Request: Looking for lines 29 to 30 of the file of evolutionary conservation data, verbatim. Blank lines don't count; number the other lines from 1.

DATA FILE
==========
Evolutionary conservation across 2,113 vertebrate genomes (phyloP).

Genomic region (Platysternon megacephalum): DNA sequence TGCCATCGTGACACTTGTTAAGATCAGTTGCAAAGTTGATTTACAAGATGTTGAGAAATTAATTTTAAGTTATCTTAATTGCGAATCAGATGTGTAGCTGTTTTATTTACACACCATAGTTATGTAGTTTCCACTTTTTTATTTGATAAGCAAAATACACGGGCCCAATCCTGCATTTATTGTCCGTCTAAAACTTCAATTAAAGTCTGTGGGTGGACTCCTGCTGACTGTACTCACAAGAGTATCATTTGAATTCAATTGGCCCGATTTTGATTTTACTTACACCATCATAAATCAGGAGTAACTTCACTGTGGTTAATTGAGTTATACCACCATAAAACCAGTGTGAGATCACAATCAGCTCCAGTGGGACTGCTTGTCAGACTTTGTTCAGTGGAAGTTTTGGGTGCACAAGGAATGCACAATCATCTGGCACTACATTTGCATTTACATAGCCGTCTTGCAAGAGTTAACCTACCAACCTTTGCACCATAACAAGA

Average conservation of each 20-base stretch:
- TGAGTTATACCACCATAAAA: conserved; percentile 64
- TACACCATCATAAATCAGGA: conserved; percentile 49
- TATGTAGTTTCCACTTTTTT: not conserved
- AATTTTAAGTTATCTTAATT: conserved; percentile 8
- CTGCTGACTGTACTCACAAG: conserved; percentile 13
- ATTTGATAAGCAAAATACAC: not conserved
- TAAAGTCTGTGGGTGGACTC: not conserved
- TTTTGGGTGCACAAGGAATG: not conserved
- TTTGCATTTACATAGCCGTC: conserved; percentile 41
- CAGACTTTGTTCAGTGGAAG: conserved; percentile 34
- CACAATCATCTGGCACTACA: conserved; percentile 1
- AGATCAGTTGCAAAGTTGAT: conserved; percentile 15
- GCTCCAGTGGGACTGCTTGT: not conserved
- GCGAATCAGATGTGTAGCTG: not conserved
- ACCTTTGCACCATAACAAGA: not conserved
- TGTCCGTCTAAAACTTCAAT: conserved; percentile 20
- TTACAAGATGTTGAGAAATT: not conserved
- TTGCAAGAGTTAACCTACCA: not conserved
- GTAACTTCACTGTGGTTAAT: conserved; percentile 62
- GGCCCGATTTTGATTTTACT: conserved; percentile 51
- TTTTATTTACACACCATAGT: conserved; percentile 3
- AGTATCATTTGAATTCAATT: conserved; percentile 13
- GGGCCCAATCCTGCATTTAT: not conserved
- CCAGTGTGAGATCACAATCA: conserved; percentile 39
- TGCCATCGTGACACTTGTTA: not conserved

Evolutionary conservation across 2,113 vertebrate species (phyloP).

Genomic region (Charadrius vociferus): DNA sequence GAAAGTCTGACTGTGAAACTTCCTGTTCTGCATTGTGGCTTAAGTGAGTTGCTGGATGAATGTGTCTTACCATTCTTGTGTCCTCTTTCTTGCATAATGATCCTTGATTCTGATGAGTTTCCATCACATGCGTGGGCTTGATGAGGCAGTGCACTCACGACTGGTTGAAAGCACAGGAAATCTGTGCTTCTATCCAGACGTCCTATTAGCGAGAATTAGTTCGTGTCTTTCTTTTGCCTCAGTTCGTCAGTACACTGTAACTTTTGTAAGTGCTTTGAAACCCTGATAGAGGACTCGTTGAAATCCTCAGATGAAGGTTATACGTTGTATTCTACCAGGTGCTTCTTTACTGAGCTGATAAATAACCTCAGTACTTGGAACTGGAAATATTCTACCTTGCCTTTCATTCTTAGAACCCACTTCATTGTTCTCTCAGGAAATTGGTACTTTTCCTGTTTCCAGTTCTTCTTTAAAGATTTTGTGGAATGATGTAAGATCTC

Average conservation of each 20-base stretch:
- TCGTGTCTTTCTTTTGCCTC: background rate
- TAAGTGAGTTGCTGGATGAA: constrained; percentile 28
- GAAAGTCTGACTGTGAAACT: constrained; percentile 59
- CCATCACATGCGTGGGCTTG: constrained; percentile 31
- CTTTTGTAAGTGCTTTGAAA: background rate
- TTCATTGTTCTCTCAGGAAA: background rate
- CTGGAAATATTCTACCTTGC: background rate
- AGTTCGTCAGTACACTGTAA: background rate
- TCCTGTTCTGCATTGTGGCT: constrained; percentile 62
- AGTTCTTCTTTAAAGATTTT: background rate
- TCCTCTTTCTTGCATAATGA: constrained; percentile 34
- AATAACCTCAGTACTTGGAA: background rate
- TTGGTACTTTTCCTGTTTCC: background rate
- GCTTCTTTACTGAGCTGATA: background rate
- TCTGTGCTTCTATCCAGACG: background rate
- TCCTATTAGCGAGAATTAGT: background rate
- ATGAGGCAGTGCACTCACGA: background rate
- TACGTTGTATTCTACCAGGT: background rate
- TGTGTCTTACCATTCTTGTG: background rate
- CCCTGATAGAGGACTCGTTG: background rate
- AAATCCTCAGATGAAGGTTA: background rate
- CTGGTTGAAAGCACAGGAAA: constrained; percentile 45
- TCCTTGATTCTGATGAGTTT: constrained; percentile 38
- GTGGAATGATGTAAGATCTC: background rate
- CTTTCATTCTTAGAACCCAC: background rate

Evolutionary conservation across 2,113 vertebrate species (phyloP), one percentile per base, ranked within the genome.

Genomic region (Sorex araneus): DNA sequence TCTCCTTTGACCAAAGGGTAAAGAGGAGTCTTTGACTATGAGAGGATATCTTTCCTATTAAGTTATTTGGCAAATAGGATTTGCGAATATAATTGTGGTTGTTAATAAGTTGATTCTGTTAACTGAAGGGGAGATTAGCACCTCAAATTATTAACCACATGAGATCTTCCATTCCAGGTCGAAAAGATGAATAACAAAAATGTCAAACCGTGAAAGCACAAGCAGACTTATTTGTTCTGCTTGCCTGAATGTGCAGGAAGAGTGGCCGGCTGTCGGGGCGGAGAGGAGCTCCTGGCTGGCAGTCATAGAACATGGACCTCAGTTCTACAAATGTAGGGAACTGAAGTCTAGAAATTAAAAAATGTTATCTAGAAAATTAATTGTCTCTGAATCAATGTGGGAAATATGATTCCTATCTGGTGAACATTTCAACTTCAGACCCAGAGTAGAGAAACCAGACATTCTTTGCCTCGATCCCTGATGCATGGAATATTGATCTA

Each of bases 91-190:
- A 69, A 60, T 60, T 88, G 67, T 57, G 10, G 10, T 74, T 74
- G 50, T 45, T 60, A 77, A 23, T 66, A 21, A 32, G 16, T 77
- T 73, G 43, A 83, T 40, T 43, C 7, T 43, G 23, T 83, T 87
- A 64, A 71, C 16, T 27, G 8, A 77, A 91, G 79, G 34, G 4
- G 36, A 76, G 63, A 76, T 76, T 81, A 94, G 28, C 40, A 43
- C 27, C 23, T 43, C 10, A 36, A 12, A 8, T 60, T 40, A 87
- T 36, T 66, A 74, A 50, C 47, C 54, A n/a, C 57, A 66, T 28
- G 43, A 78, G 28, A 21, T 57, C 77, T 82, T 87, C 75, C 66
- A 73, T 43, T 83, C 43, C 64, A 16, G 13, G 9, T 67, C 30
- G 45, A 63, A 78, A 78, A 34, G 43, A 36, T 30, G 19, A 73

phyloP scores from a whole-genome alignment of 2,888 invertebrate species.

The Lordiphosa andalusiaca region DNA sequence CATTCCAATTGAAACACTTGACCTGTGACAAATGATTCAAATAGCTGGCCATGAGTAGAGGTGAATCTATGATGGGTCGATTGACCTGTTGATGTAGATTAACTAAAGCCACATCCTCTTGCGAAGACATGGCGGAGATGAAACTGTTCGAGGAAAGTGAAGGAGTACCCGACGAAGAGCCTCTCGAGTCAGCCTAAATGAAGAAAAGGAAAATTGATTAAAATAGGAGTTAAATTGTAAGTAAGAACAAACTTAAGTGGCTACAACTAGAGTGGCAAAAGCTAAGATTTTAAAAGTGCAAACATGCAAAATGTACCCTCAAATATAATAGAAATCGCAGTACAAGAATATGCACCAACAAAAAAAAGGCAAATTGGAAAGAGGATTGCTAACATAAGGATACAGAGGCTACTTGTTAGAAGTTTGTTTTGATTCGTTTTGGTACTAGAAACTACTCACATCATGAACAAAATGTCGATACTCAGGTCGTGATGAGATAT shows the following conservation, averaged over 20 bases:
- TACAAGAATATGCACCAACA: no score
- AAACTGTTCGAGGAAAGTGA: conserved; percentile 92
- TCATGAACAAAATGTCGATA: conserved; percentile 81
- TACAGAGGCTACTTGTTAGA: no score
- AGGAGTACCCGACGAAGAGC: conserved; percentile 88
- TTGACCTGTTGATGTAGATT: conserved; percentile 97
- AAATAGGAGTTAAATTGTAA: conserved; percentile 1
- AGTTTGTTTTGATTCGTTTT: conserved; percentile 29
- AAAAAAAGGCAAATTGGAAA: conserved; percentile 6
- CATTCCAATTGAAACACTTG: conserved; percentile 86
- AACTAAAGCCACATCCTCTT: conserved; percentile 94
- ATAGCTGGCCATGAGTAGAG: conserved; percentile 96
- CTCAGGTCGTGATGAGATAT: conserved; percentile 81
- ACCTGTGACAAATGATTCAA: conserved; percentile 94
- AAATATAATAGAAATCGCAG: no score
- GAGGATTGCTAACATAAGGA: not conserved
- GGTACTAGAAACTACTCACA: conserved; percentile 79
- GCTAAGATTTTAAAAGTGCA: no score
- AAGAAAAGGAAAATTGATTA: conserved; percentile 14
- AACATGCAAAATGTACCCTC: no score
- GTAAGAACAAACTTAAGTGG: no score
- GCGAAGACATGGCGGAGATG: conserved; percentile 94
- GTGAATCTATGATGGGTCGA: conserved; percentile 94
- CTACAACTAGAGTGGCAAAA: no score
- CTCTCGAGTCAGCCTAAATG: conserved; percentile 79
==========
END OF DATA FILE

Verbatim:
Evolutionary conservation across 2,113 vertebrate species (phyloP).

Genomic region (Charadrius vociferus): DNA sequence GAAAGTCTGACTGTGAAACTTCCTGTTCTGCATTGTGGCTTAAGTGAGTTGCTGGATGAATGTGTCTTACCATTCTTGTGTCCTCTTTCTTGCATAATGATCCTTGATTCTGATGAGTTTCCATCACATGCGTGGGCTTGATGAGGCAGTGCACTCACGACTGGTTGAAAGCACAGGAAATCTGTGCTTCTATCCAGACGTCCTATTAGCGAGAATTAGTTCGTGTCTTTCTTTTGCCTCAGTTCGTCAGTACACTGTAACTTTTGTAAGTGCTTTGAAACCCTGATAGAGGACTCGTTGAAATCCTCAGATGAAGGTTATACGTTGTATTCTACCAGGTGCTTCTTTACTGAGCTGATAAATAACCTCAGTACTTGGAACTGGAAATATTCTACCTTGCCTTTCATTCTTAGAACCCACTTCATTGTTCTCTCAGGAAATTGGTACTTTTCCTGTTTCCAGTTCTTCTTTAAAGATTTTGTGGAATGATGTAAGATCTC